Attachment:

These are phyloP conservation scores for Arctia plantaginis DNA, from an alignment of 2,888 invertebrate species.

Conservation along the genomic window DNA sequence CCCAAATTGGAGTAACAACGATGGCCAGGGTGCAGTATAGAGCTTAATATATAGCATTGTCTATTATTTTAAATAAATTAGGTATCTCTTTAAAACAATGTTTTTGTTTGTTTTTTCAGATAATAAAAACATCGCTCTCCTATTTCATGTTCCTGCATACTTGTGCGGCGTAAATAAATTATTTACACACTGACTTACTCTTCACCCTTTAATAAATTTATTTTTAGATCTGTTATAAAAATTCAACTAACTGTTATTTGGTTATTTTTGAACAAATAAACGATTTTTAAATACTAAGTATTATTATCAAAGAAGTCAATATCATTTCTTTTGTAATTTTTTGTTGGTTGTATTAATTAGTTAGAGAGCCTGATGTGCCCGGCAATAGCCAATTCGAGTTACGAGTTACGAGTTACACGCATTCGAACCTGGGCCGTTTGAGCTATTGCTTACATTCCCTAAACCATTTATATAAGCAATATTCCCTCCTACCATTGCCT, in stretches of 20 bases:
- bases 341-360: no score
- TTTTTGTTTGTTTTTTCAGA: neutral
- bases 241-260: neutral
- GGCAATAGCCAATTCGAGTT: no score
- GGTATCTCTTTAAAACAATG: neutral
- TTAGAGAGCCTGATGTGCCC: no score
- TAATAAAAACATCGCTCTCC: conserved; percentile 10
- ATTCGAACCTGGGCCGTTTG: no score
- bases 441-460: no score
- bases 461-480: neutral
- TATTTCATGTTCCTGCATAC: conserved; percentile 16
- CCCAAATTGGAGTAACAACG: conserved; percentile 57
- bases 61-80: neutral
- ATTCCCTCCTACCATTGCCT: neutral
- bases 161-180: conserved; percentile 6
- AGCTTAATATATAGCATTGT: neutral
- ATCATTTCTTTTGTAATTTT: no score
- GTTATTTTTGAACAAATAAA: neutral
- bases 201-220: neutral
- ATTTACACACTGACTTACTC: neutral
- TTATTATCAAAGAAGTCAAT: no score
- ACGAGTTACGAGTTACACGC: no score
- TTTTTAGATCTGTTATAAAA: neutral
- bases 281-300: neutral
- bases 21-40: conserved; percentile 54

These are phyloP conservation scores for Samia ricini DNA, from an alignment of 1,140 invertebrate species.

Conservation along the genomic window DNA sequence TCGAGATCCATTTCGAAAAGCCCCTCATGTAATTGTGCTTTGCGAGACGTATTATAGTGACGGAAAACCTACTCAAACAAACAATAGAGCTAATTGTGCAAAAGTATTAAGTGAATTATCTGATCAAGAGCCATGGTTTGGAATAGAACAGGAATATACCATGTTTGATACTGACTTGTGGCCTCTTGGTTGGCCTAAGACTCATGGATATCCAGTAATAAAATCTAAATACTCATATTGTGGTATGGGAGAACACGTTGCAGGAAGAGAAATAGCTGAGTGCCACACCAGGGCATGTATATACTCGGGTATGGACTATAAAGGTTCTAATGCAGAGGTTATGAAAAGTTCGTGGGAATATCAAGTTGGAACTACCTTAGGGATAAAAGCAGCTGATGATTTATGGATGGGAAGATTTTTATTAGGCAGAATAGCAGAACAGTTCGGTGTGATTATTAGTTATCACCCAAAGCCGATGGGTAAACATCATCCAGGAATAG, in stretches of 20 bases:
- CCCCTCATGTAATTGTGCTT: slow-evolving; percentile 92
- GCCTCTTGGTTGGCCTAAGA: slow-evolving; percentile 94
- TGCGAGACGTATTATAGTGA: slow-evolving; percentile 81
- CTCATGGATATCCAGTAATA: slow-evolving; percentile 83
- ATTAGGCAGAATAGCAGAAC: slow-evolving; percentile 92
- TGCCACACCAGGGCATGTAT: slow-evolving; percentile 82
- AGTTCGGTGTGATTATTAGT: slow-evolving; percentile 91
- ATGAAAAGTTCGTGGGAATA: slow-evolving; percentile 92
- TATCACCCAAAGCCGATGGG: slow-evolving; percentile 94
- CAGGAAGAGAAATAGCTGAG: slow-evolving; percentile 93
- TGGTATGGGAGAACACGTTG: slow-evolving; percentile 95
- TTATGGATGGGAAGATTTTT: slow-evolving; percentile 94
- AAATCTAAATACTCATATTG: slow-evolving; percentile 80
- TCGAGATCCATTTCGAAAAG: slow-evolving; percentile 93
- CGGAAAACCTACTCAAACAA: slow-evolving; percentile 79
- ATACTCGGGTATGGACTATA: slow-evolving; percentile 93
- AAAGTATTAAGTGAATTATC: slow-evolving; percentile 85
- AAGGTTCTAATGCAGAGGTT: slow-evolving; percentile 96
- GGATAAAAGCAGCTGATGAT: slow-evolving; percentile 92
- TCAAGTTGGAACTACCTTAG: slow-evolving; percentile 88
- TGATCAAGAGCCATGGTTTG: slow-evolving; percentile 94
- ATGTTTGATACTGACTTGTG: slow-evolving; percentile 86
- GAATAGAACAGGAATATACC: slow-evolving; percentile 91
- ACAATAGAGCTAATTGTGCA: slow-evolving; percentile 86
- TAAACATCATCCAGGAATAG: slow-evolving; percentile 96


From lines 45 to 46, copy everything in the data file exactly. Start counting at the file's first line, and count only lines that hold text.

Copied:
- ATACTCGGGTATGGACTATA: slow-evolving; percentile 93
- AAAGTATTAAGTGAATTATC: slow-evolving; percentile 85